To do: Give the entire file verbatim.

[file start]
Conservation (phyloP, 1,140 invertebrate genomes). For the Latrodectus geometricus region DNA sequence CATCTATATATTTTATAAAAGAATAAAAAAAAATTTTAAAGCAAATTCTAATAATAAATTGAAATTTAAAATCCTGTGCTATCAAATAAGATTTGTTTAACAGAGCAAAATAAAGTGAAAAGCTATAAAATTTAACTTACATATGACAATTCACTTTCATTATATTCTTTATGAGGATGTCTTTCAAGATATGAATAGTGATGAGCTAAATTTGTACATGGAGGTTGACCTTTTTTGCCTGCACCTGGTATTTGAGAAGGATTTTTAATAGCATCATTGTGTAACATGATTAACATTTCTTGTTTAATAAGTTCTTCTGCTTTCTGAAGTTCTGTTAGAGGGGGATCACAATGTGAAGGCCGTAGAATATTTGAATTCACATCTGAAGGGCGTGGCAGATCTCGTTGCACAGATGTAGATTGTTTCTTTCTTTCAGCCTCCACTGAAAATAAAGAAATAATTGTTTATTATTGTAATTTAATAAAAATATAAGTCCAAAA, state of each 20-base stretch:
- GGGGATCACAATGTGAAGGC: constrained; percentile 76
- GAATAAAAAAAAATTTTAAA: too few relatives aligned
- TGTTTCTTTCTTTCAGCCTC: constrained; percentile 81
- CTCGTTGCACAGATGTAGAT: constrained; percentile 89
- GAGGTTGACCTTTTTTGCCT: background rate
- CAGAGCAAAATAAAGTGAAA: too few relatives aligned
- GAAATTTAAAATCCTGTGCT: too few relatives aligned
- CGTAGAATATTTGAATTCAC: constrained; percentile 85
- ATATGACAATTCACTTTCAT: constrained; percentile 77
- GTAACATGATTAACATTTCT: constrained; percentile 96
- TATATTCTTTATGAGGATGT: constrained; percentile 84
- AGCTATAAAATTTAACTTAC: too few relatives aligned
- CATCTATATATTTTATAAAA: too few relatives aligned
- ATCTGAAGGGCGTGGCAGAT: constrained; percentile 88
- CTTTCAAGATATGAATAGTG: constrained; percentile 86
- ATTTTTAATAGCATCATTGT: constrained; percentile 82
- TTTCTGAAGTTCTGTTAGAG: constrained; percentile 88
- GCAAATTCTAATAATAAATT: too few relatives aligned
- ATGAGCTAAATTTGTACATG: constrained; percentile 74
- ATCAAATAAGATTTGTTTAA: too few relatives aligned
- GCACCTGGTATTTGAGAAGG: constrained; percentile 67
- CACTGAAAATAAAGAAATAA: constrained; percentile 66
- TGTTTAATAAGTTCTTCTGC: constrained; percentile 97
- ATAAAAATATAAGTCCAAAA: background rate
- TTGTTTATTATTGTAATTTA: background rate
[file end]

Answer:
Conservation (phyloP, 1,140 invertebrate genomes). For the Latrodectus geometricus region DNA sequence CATCTATATATTTTATAAAAGAATAAAAAAAAATTTTAAAGCAAATTCTAATAATAAATTGAAATTTAAAATCCTGTGCTATCAAATAAGATTTGTTTAACAGAGCAAAATAAAGTGAAAAGCTATAAAATTTAACTTACATATGACAATTCACTTTCATTATATTCTTTATGAGGATGTCTTTCAAGATATGAATAGTGATGAGCTAAATTTGTACATGGAGGTTGACCTTTTTTGCCTGCACCTGGTATTTGAGAAGGATTTTTAATAGCATCATTGTGTAACATGATTAACATTTCTTGTTTAATAAGTTCTTCTGCTTTCTGAAGTTCTGTTAGAGGGGGATCACAATGTGAAGGCCGTAGAATATTTGAATTCACATCTGAAGGGCGTGGCAGATCTCGTTGCACAGATGTAGATTGTTTCTTTCTTTCAGCCTCCACTGAAAATAAAGAAATAATTGTTTATTATTGTAATTTAATAAAAATATAAGTCCAAAA, state of each 20-base stretch:
- GGGGATCACAATGTGAAGGC: constrained; percentile 76
- GAATAAAAAAAAATTTTAAA: too few relatives aligned
- TGTTTCTTTCTTTCAGCCTC: constrained; percentile 81
- CTCGTTGCACAGATGTAGAT: constrained; percentile 89
- GAGGTTGACCTTTTTTGCCT: background rate
- CAGAGCAAAATAAAGTGAAA: too few relatives aligned
- GAAATTTAAAATCCTGTGCT: too few relatives aligned
- CGTAGAATATTTGAATTCAC: constrained; percentile 85
- ATATGACAATTCACTTTCAT: constrained; percentile 77
- GTAACATGATTAACATTTCT: constrained; percentile 96
- TATATTCTTTATGAGGATGT: constrained; percentile 84
- AGCTATAAAATTTAACTTAC: too few relatives aligned
- CATCTATATATTTTATAAAA: too few relatives aligned
- ATCTGAAGGGCGTGGCAGAT: constrained; percentile 88
- CTTTCAAGATATGAATAGTG: constrained; percentile 86
- ATTTTTAATAGCATCATTGT: constrained; percentile 82
- TTTCTGAAGTTCTGTTAGAG: constrained; percentile 88
- GCAAATTCTAATAATAAATT: too few relatives aligned
- ATGAGCTAAATTTGTACATG: constrained; percentile 74
- ATCAAATAAGATTTGTTTAA: too few relatives aligned
- GCACCTGGTATTTGAGAAGG: constrained; percentile 67
- CACTGAAAATAAAGAAATAA: constrained; percentile 66
- TGTTTAATAAGTTCTTCTGC: constrained; percentile 97
- ATAAAAATATAAGTCCAAAA: background rate
- TTGTTTATTATTGTAATTTA: background rate